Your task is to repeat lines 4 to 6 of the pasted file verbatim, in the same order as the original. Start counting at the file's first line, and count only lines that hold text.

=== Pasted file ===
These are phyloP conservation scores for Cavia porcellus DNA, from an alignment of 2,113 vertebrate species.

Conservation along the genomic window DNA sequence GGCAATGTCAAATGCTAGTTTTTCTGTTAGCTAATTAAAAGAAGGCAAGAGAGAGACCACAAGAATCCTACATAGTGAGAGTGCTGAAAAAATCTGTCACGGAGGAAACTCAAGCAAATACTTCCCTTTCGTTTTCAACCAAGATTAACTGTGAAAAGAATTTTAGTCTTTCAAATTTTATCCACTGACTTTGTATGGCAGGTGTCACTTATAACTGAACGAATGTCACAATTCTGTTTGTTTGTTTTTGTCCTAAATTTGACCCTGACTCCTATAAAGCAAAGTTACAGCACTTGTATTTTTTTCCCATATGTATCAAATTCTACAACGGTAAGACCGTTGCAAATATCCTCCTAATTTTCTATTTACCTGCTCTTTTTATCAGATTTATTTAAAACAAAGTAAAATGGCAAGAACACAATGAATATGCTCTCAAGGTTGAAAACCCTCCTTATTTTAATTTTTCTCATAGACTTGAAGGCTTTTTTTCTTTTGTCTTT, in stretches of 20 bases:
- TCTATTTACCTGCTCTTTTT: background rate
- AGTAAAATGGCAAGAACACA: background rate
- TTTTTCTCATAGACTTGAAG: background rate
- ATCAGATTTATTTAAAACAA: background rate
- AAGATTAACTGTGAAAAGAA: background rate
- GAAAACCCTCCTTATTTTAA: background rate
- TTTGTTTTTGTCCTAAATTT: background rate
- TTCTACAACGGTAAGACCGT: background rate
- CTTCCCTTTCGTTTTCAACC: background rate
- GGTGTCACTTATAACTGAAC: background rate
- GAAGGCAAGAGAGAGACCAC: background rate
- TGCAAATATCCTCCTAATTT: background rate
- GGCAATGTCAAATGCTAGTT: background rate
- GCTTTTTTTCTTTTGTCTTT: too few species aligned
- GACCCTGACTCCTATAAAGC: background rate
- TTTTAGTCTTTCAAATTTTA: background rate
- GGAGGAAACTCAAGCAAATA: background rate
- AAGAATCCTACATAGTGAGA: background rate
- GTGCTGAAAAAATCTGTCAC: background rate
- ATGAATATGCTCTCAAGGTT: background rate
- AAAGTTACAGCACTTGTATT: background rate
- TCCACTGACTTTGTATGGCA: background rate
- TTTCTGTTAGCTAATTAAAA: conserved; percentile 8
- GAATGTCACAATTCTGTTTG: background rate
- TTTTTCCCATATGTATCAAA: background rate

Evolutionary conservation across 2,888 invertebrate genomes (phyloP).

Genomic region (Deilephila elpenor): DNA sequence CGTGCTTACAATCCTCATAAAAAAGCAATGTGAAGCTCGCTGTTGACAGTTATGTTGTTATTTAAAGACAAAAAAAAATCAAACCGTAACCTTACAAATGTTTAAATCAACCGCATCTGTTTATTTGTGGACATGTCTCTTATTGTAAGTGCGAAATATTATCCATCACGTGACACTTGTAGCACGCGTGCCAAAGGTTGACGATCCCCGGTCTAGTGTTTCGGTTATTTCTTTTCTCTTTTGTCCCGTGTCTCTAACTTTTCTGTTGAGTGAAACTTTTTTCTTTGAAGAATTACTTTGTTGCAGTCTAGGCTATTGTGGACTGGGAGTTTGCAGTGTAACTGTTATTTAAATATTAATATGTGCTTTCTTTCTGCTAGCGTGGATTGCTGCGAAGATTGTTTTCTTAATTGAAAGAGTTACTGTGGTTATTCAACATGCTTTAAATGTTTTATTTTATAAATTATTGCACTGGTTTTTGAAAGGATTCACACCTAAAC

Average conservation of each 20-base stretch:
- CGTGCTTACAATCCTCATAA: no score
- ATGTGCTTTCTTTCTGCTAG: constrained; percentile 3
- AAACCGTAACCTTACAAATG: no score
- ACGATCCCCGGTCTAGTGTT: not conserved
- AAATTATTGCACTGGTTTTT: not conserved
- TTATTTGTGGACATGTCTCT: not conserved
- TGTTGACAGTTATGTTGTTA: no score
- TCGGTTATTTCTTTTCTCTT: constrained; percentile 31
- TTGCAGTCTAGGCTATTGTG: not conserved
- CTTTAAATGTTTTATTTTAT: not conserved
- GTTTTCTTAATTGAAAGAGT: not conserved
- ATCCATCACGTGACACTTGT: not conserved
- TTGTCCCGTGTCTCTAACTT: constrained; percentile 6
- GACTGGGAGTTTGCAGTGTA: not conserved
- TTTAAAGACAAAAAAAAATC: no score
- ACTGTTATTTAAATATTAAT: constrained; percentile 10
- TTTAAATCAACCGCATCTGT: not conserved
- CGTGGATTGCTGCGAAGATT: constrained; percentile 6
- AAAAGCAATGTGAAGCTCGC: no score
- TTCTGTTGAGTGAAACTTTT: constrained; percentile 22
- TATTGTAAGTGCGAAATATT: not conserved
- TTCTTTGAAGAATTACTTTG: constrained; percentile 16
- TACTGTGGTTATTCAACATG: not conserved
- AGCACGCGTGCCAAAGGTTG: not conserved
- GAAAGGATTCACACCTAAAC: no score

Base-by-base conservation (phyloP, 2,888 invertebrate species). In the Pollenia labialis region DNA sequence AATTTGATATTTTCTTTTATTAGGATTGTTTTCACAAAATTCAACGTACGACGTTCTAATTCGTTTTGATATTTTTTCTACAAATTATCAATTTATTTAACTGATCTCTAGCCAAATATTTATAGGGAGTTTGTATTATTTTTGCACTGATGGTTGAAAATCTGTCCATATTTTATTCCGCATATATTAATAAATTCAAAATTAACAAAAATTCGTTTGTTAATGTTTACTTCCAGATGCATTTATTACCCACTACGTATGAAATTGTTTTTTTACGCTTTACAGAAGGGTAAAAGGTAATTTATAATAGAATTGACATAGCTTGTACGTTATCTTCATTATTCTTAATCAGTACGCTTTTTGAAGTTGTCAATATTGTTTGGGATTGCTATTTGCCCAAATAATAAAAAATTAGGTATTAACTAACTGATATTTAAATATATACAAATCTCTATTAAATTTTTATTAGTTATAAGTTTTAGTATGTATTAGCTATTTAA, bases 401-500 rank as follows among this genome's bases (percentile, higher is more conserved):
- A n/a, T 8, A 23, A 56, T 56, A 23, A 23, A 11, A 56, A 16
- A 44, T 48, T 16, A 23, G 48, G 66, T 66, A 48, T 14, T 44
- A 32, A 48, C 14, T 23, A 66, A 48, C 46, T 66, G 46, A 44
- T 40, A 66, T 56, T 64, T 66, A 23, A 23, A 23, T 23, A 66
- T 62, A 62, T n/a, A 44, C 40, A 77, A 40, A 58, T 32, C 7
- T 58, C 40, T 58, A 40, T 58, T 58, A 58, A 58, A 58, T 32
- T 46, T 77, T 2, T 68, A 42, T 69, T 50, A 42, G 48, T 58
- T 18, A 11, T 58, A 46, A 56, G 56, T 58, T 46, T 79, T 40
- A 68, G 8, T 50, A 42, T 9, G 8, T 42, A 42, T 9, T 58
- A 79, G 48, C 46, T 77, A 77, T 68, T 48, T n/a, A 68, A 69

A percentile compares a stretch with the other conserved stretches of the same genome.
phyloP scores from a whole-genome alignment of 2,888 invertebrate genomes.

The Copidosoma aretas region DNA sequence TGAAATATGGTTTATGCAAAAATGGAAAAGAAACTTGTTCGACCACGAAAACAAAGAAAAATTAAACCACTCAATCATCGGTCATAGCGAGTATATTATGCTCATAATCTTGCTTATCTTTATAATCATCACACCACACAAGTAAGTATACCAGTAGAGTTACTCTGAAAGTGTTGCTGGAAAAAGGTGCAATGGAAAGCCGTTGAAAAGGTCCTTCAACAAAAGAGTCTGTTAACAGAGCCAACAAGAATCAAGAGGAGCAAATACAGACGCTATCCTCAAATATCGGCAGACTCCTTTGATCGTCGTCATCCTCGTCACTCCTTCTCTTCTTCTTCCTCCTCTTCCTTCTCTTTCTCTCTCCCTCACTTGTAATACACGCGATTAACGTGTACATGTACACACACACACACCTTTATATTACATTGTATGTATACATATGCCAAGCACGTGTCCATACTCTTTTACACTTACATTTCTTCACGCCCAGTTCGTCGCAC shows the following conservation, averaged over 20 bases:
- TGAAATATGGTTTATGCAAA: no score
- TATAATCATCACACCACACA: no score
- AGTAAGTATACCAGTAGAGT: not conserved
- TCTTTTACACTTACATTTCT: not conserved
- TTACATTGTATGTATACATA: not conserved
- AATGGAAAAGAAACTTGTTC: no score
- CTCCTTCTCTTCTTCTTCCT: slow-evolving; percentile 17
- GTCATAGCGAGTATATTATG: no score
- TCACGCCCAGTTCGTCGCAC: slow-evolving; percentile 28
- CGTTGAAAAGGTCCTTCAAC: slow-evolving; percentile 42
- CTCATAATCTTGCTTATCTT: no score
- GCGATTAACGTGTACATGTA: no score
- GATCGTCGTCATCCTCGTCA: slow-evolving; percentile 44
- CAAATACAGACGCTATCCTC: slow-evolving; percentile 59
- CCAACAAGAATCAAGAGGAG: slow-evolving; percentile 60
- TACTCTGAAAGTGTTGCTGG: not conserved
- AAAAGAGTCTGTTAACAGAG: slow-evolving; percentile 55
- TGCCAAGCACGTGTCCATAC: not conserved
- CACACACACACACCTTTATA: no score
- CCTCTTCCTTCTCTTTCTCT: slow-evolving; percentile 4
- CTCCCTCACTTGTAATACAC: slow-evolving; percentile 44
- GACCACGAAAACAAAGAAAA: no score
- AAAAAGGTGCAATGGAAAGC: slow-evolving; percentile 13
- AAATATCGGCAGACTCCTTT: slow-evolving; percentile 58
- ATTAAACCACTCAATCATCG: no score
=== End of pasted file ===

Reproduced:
- AGTAAAATGGCAAGAACACA: background rate
- TTTTTCTCATAGACTTGAAG: background rate
- ATCAGATTTATTTAAAACAA: background rate